To me, the most important is being able look at it with all the factors around it. The last thing I would look closer is that the one you are asking actually. The reason is that nowadays there are so many great schools are offering a sort of high-end education with all the educational opportunities. But to me, the music life is not about school; the greatest musicians didn't learn music at school nor they didn't want a "norm" to follow through their entire life. Instead of that, they focused on just learning, sharing, creating, practicing and the most importantly influencers around them.

That's where the critical thinking starts about your life, your expectation and goals. Since none of them is actually about a school all the answers would be within you.

Once you are done with understanding yourself then you can begin to look for the country, the city, the area of musical places around the location you will move, people would be influencing you and anything-everything might be inspiring you to be the one will inspire and change next generations.

That's how I moved NY from Turkey 5 years ago, wrote 5 books, received awards, then went back Turkey to open an auditioning from a NY jazz school. I came back from that incredibly mission and I'm in NY with the passion of making things would change people' life.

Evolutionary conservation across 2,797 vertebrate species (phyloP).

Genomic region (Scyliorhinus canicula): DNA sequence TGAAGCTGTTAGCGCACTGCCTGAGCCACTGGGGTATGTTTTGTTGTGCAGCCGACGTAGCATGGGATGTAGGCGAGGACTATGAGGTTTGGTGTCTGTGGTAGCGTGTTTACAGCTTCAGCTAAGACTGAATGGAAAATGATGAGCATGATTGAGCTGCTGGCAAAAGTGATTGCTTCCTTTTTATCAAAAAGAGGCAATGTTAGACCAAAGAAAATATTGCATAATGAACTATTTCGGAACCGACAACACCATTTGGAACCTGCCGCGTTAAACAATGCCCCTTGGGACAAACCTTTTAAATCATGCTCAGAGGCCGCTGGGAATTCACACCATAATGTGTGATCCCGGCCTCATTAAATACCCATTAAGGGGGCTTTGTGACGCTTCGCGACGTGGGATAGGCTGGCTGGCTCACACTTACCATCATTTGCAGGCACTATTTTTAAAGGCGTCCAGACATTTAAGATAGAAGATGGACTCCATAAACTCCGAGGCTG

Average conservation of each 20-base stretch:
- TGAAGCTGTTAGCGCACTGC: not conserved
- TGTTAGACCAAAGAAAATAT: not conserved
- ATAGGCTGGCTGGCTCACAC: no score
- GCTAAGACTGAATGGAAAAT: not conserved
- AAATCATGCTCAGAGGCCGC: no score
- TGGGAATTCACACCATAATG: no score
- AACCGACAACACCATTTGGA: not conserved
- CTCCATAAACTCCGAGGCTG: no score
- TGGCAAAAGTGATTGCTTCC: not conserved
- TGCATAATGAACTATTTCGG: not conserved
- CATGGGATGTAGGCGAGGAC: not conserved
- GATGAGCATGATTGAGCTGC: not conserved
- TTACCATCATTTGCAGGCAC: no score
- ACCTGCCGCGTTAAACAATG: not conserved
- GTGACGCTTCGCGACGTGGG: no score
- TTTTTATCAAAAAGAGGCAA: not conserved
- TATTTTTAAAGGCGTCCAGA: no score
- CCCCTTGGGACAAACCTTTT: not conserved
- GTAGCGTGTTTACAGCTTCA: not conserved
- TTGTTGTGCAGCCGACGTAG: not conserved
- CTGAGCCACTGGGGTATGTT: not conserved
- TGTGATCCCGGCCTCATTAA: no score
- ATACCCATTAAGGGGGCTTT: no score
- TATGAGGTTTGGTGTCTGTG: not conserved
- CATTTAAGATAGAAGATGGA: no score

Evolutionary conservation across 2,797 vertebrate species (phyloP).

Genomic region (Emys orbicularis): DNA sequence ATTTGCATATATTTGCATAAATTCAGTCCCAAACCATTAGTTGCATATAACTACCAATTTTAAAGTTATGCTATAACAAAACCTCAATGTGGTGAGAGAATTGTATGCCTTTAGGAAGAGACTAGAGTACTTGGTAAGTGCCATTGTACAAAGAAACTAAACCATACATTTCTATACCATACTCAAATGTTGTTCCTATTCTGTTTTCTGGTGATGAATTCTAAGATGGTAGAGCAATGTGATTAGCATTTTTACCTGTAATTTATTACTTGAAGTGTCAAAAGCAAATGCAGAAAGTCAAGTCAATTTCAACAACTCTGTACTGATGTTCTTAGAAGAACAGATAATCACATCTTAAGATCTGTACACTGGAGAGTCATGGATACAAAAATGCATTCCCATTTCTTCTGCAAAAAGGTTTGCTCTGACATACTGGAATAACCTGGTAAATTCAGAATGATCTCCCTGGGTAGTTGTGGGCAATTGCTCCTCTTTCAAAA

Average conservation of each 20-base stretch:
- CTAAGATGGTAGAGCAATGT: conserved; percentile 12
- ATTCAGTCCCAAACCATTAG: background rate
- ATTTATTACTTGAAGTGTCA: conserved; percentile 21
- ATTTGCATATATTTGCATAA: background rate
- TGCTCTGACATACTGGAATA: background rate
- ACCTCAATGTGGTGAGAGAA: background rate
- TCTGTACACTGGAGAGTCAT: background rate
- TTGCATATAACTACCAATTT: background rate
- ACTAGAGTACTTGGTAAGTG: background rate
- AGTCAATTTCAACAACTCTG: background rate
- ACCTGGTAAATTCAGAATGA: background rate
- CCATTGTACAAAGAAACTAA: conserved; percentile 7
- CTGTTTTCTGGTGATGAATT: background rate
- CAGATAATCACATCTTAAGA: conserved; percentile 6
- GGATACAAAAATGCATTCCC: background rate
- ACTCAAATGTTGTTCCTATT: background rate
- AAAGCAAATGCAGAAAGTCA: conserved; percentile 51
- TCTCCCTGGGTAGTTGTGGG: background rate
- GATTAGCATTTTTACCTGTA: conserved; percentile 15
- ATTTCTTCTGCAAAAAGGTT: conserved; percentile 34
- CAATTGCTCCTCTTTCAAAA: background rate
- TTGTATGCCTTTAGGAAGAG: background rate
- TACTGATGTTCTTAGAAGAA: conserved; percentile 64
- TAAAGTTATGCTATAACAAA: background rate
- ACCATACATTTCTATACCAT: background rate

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Here are some thoughts, posted as CW with hopes that others can improve.

  • Performance opportunities for students, including:
    • Quality, quantity, and diversity of faculty in areas that interest you.
    • Quality, quantity, and diversity of guest artists; will you have opportunities to participate in master classes?
    • What position will you be in the group that you expect to play with?
  • Teaching opportunities and requirements
  • Career opportunities - what jobs do graduates get?
  • Is the education focused solely on performance, or is there training in other aspects of music as well (production, pedagogy, management)? The breadth of your education will influence your career opportunities.
  • What classes are offered and who teaches them? Are you particularly excited about the courses that you will take?
  • What courses are required and how many electives can you take?
  • Are there opportunities for independent study?
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I think that several of these are really thoughtful suggestions. I'd be interested in hearing how some of these (such as "opportunities for independent study"-individual practice aside) can be applied to music. Career opportunities seems like a bit of a stretch to me though. Are you trying to say that what kinds of jobs I can get indicates what kind of training I've had and therefor what ways I've developed as a musician? I also don't understand what you mean by "teaching opportunities." Do you believe teaching privately enhances your own musicianship? Great start, David! –  SRiss May 9 '11 at 6:07
    
@SRiss regarding teaching, I was referring to being a teaching assistant, but both teaching privately and in the classroom will certainly enhance your musicianship. You will learn a subject or technique much more as a teacher than as a student. regarding independent study, I was referring to directed study with a faculty mentor - not only in performance but in other aspects of music. The types of jobs that graduates get, and the proportions of teachers:performers:producers:other:unrelated jobs among graduates could be a good indicator of the program's success at developing musicians. –  David May 15 '11 at 19:40